Year 12 compete at RSC Schools’ Analyst Competition

Year 12 compete at RSC Schools’ Analyst Competition

Two mixed teams of Year 12 Sixth Form students from the Stamford Endowed Schools have recently entered the Royal Society of Chemistry’s Schools’ Analyst Competition, held at the University of Nottingham.

The competition allows students to demonstrate and expand on their chemistry knowledge and skills through practical analytical experiments, based on relevant societal problems.

The teams were able to complete some familiar tasks, as well as getting involved with some more challenging experimentation such as using the rotary evaporator – a device which removes solvents from samples using evaporation.

Despite not winning the competition, the students were commended for their effective use of resources and excellent teamwork.

Dr Peter Jones, Head of Chemistry at Stamford School, said: Our two teams, Oliver, Mia and Caitlin, alongside Eva, Scarlett and Tom, all showed excellent teamwork and organisation skills. The competition linked well to the curriculum, with links to spectroscopy and inorganic and organic chemical tests, and use of the rotary evaporator proved a particular highlight.

Scarlet Todd, who competed in the SHS team at the competition, said: “We arrived at the University in plenty of time, allowing us to eat lunch and prepare for the competition. We assembled into our teams of three (one for SS and the other for SHS) and were then briefed by the organiser; safety was of paramount importance and individual students could be disqualified for inappropriate dress or breaches of the rules of competition.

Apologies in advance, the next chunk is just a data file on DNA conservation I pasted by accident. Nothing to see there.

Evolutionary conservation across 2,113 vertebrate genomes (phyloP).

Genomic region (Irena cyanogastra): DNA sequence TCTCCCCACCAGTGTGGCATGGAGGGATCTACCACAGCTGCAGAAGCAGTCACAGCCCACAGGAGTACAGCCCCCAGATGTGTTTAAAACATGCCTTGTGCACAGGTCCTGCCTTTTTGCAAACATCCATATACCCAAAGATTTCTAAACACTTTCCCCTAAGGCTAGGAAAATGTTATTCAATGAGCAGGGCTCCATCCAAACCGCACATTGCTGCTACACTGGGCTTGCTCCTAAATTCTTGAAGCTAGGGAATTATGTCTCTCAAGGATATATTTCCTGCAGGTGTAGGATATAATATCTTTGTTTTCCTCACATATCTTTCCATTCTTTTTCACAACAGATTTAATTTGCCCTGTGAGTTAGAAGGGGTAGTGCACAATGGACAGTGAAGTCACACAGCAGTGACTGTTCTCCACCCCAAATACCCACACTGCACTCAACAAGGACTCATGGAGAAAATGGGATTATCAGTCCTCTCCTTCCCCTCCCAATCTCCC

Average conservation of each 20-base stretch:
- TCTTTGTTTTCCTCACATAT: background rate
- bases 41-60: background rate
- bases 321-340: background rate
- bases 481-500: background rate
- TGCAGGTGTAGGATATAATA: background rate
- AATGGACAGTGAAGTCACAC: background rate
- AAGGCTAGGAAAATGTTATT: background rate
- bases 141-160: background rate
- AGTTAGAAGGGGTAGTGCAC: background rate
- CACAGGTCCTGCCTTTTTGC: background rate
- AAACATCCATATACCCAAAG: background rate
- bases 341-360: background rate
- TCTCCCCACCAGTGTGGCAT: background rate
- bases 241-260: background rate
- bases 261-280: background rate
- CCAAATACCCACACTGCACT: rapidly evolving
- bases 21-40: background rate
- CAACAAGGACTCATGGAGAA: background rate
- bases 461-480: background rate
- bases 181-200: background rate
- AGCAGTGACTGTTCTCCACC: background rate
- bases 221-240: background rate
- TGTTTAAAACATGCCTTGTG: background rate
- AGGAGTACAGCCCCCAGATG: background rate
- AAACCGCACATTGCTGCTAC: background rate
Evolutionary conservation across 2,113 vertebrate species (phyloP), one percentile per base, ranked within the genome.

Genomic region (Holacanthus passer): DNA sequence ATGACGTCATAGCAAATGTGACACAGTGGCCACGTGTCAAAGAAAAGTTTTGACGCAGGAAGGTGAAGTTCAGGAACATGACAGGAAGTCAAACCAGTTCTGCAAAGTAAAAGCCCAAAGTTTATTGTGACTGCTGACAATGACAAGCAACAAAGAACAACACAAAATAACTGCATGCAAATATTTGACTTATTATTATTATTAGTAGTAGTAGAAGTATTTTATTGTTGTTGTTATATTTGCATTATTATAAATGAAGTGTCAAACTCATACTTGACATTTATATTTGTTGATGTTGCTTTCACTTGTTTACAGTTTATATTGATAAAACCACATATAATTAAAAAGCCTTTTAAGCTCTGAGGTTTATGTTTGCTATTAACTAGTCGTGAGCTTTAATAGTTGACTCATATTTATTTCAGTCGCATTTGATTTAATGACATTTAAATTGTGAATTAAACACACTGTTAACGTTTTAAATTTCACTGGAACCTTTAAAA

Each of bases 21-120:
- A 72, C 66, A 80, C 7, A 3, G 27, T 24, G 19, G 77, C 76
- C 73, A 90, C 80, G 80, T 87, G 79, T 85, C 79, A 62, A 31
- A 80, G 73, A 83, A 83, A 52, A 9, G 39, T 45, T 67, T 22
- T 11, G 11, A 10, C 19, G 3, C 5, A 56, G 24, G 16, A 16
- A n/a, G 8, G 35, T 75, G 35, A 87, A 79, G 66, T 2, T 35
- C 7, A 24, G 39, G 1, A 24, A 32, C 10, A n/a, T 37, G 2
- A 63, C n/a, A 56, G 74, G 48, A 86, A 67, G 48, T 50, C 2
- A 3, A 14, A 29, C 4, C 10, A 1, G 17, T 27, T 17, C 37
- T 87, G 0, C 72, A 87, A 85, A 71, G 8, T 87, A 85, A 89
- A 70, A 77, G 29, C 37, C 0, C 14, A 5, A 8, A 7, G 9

“We were all nervous yet excited as we entered the lab; there were fume cupboards everywhere and all sorts of futuristic equipment was strategically placed, ready for our use!

“We were given two booklets: one with the required detailed instructions and one for our results and deductions made from the data. We had to study a couple of medicinal tablets by dissolving and then analysing them using techniques including Infrared Spectroscopy and Chromatography. This enabled us to discover the main reactive groups in our tablets and look at the purity of each sample.

“We particularly enjoyed learning how to speed up the rate of evaporation of a solvent by using a Rotary Evaporator, which uses a reduction in pressure to maximise the rate of solvent loss. The time allocated passed very quickly, sadly meaning that we couldn’t quite complete all of the tasks, which had an effect on our final grade. Nevertheless, it was an amazing experience to appreciate some of the opportunities that are available to those of us who will pursue a career in a science, and we also enjoyed the responsibility of having to organise and productively use our own time to collectively solve a problem.”

RSC Chemistry Schools Analyst Competition

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